The word “legend” gets tossed around with alarming regularity, but there’s one neglected Rocker in particular who qualifies. Not just because he was great, but because most of the stories about him sound wonderfully, ah, “embellished.” That’s the only disclaimer you’re getting, here. His music obviously stands on it’s own. The songs speak more than stories and rumors ever could. Not that I’ll let that stop me. Just know that the music is real. Some of the stories…maybe not, but they’re fun.
Tall Tale #1: It was reported that the Colonel didn’t worry about any other Rockers taking the place of Elvis when he got shipped off to Germany. He said none of the others had the combination of charisma, talent, and ability to make girls swoon. So long as you didn’t count Eddie Cochran, who the Colonel considered courting and promoting while E slept in the barracks. A possible Plan B. One thing Eddie had over Presley- he wrote his own songs and played his guitar for real. He wrote rollicking tunes that captured the Teenage Rock & Roll Dream, only Chuck Berry could do it better.
When you take a tune like Summertime Blues, it often slips in one ear and right out the other; you associate it with the oldies station on your clock radio or piped in at Carnival Shoe Store or someplace. Old and considered inoffensive. You might barely even notice that it’s on. But when you listen to Summertime Blues on purpose on a good stereo, you can hear the things inside the production going off like firecrackers. That beat is ironclad. It’s a real cruise of a song, you can feel the wind in your hair from the rolled down window. You recall the troubles you had if you were a typical kid, and how really nothing was all that bad. You were just itching to be grown up, and the world from the perspective of an 18 year old seems like a kind of clarity later life tends to slap out of you.
Tall Tale #2: Gene Vincent and Eddie Cochran were great pals, that much is certain. They met on tour and became fast friends, you could figure they had much in common. The backstory was already written. They ran wild. It was said that the both of them carried pistols everywhere they went, and would sometimes stand on either end of long hotel room hallways and quick draw their guns at each other, High Noon style. Minus the trigger action, of course. Eddie always won. Luckily they never got so blown out that they shot anybody. That we know of, anyway. Gene later said “We were as close as two guys can get without being queer.”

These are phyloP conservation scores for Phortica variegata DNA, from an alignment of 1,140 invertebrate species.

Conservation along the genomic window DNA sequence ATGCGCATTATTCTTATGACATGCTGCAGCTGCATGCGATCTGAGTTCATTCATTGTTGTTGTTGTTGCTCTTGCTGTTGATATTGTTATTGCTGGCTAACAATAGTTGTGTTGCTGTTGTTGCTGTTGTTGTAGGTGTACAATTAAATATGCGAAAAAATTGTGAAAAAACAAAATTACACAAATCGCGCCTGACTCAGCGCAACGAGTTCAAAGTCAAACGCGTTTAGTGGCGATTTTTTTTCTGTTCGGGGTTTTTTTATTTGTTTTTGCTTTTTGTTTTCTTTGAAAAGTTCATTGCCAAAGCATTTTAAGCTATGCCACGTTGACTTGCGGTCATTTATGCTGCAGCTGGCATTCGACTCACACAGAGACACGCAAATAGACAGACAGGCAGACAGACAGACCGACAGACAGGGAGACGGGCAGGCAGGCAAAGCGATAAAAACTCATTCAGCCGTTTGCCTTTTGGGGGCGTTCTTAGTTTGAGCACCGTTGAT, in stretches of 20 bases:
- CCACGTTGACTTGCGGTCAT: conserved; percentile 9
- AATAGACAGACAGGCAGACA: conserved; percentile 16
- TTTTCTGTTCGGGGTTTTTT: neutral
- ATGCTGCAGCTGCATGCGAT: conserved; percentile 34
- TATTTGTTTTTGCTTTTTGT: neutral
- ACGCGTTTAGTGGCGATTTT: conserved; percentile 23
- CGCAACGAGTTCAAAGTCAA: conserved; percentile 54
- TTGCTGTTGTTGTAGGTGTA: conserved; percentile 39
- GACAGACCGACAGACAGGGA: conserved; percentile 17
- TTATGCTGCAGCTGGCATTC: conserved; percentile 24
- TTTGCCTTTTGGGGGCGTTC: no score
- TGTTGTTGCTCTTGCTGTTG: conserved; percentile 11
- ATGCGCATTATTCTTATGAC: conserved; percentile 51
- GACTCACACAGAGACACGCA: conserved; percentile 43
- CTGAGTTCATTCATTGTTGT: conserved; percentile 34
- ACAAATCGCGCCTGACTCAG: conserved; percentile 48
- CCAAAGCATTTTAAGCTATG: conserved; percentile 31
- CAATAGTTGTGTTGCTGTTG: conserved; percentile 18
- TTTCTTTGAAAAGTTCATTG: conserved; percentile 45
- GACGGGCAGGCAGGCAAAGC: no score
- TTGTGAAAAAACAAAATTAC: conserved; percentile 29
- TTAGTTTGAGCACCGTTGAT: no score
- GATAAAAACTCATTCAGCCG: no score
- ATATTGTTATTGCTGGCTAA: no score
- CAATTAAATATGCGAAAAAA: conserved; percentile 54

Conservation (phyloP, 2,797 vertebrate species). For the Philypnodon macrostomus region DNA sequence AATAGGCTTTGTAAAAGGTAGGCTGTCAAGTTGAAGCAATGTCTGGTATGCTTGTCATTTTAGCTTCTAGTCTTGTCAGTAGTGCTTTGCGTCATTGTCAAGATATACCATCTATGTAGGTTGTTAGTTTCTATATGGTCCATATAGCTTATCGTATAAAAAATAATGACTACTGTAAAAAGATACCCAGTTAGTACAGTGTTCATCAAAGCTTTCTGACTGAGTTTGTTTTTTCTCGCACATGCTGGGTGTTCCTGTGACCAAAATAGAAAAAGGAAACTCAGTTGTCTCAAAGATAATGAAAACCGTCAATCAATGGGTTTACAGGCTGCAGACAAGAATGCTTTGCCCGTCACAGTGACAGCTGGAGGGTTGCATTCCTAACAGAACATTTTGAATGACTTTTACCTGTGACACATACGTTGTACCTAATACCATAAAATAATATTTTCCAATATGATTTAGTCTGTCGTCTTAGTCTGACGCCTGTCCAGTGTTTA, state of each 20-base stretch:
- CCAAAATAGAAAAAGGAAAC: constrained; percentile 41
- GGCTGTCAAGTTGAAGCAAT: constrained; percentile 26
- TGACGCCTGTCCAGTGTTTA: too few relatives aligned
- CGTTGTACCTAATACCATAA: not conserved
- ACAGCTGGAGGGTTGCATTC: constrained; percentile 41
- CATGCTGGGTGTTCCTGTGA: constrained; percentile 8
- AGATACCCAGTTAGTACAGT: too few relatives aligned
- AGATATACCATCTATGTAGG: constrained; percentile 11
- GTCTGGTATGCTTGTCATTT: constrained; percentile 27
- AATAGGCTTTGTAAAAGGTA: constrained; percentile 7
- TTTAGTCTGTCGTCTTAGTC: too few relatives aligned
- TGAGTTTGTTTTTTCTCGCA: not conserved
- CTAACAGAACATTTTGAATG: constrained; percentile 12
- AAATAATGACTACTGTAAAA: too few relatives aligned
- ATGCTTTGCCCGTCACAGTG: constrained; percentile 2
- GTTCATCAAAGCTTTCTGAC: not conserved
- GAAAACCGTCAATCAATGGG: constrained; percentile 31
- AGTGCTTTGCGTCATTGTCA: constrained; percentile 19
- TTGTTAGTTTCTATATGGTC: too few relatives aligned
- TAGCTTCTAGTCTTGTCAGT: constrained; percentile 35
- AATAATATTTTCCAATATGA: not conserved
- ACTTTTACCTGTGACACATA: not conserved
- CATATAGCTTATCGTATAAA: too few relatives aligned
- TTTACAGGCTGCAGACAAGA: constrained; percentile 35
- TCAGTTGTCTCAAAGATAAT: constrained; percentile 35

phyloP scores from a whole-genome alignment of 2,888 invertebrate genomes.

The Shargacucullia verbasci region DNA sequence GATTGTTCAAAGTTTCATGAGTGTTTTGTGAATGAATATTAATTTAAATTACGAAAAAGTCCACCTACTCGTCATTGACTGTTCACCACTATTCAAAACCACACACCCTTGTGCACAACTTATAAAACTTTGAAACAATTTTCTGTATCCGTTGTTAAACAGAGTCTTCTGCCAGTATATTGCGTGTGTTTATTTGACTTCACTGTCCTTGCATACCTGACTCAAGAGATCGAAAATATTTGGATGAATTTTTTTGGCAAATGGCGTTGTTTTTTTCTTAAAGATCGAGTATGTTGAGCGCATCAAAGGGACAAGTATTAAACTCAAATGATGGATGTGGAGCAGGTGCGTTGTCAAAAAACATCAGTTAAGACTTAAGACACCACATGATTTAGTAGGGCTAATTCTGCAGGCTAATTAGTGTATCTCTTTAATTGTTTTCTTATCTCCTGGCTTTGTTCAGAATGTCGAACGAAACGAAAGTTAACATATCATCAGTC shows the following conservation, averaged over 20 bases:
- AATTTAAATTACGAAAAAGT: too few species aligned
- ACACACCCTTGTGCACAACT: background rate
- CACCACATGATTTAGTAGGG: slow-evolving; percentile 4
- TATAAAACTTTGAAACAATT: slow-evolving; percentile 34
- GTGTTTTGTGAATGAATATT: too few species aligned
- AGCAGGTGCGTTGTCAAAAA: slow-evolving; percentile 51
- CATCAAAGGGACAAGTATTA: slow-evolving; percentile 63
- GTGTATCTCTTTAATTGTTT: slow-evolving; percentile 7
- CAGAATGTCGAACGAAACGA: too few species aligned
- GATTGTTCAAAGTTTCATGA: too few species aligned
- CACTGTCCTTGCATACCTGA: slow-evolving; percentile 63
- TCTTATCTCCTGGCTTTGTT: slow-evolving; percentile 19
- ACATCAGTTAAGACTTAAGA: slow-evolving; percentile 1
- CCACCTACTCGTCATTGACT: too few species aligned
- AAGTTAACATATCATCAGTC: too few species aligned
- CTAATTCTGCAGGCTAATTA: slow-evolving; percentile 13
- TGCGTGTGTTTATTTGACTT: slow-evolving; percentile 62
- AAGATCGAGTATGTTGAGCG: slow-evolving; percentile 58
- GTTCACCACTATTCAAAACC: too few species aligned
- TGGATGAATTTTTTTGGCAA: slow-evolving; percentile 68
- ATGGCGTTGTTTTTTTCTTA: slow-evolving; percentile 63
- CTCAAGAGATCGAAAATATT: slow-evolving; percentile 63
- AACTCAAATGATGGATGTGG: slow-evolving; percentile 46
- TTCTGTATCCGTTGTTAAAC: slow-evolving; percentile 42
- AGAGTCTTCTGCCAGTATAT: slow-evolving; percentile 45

Eddie won the heart of a songwriter named Sharon Sheely. Or she won him by virtue of her jeans, if the ad is to be believed. Either way, they were a talented couple. She had written Poor Little Fool, which was based on her experience dating one of the Everly Brothers. Ricky Nelson had his first hit with that track, putting a nice paycheck in her purse. Her and Eddie worked together in the studio, and they were a good fit. In pictures of them together you can see the young love, one could easily imagine them on their way to great things.
As the 50s drew towards their close, gigs started drying up as Rock & Roll began to drift out of favor. The deaths of Buddy, Ritchie, and the Bopper cast a long shadow. Touring in those days was a shady proposition for those young guys. The record labels saw them as part of a fad at best, potential public relations problems at worst. Town to town they would face angry protesters, you’ll recall Rock & Roll was still controversial “Race Music” at that time. Promoters left them out to dry in horrible conditions, the law of averages was against anybody traveling like that so frequently back then. Eddie had premonitions of an early death. And besides, he wanted to stick around the studio. He had been producing sessions. Instrumentals, Pop Songs, Doo Wop, it was wide open. The outtakes of recordings from that period are revelatory. Here was a kid, no more than 20 at the time, calling the shots with men twice his age. But the money wasn’t rolling over fast enough, and America was tightening up. Gene and Eddie went off to Europe, where they were greeted as conquering heroes. To this day they’re held in higher regard there than anywhere in the US. During my time in the UK my heart swelled with pride when I found that record stores held more stock on either of those two than they did on Elvis. Can you imagine how these two guys ripping through White Lightening put the zap on the heads of those British kids?
This brings us to Tall Tale #3, one of the saddest stories I know. One night Gene, Eddie, and Sharon found themselves piled into the back of a cab, racing away from a gig. The driver hit a bump, the car flipped, and Eddie leaped to protect Sharon, to cover her body with his. He was thrown from the car, busted his head, and died a day later. Sharon suffered a broken pelvis and a heartbreak from which she would never quite recover. Gene’s already crippled leg was further destroyed. He was delusional in the hospital, kept seeing Eddie around every corner, waiting to jump out and yell “surprise!” It was a broken and crushed Gene Vincent who returned home.
It was April, 1960. Eddie Cochran was 21 years old.